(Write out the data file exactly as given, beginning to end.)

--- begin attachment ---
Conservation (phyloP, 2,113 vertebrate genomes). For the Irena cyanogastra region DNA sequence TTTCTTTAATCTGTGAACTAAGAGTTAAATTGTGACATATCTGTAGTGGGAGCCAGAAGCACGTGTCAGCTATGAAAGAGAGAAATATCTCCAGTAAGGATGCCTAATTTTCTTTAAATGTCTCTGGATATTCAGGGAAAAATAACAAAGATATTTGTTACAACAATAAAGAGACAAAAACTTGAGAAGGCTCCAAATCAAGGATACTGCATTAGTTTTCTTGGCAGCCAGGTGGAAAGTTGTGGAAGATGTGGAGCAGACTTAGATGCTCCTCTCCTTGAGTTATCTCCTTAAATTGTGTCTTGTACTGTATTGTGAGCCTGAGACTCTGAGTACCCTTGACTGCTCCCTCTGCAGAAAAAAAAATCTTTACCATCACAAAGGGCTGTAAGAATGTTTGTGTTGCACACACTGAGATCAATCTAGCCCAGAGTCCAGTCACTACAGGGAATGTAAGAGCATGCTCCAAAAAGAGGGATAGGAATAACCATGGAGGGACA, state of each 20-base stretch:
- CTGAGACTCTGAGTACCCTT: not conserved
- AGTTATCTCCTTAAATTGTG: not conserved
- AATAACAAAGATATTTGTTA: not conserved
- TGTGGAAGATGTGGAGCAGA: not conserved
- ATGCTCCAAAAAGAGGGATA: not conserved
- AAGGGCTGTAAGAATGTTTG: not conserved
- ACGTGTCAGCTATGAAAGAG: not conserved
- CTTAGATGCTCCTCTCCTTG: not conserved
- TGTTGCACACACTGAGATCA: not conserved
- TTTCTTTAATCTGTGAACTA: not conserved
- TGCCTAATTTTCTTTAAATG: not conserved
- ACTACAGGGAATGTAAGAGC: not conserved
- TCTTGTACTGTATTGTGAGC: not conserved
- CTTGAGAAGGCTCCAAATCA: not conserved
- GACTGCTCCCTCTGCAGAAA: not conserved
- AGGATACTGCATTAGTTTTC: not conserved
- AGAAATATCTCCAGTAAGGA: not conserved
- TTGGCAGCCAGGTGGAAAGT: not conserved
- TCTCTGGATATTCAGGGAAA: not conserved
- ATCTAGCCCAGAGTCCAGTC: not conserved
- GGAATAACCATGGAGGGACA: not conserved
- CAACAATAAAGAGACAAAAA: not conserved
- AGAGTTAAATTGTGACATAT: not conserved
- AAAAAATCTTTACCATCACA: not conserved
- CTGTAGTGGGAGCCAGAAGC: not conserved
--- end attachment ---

Conservation (phyloP, 2,113 vertebrate genomes). For the Irena cyanogastra region DNA sequence TTTCTTTAATCTGTGAACTAAGAGTTAAATTGTGACATATCTGTAGTGGGAGCCAGAAGCACGTGTCAGCTATGAAAGAGAGAAATATCTCCAGTAAGGATGCCTAATTTTCTTTAAATGTCTCTGGATATTCAGGGAAAAATAACAAAGATATTTGTTACAACAATAAAGAGACAAAAACTTGAGAAGGCTCCAAATCAAGGATACTGCATTAGTTTTCTTGGCAGCCAGGTGGAAAGTTGTGGAAGATGTGGAGCAGACTTAGATGCTCCTCTCCTTGAGTTATCTCCTTAAATTGTGTCTTGTACTGTATTGTGAGCCTGAGACTCTGAGTACCCTTGACTGCTCCCTCTGCAGAAAAAAAAATCTTTACCATCACAAAGGGCTGTAAGAATGTTTGTGTTGCACACACTGAGATCAATCTAGCCCAGAGTCCAGTCACTACAGGGAATGTAAGAGCATGCTCCAAAAAGAGGGATAGGAATAACCATGGAGGGACA, state of each 20-base stretch:
- CTGAGACTCTGAGTACCCTT: not conserved
- AGTTATCTCCTTAAATTGTG: not conserved
- AATAACAAAGATATTTGTTA: not conserved
- TGTGGAAGATGTGGAGCAGA: not conserved
- ATGCTCCAAAAAGAGGGATA: not conserved
- AAGGGCTGTAAGAATGTTTG: not conserved
- ACGTGTCAGCTATGAAAGAG: not conserved
- CTTAGATGCTCCTCTCCTTG: not conserved
- TGTTGCACACACTGAGATCA: not conserved
- TTTCTTTAATCTGTGAACTA: not conserved
- TGCCTAATTTTCTTTAAATG: not conserved
- ACTACAGGGAATGTAAGAGC: not conserved
- TCTTGTACTGTATTGTGAGC: not conserved
- CTTGAGAAGGCTCCAAATCA: not conserved
- GACTGCTCCCTCTGCAGAAA: not conserved
- AGGATACTGCATTAGTTTTC: not conserved
- AGAAATATCTCCAGTAAGGA: not conserved
- TTGGCAGCCAGGTGGAAAGT: not conserved
- TCTCTGGATATTCAGGGAAA: not conserved
- ATCTAGCCCAGAGTCCAGTC: not conserved
- GGAATAACCATGGAGGGACA: not conserved
- CAACAATAAAGAGACAAAAA: not conserved
- AGAGTTAAATTGTGACATAT: not conserved
- AAAAAATCTTTACCATCACA: not conserved
- CTGTAGTGGGAGCCAGAAGC: not conserved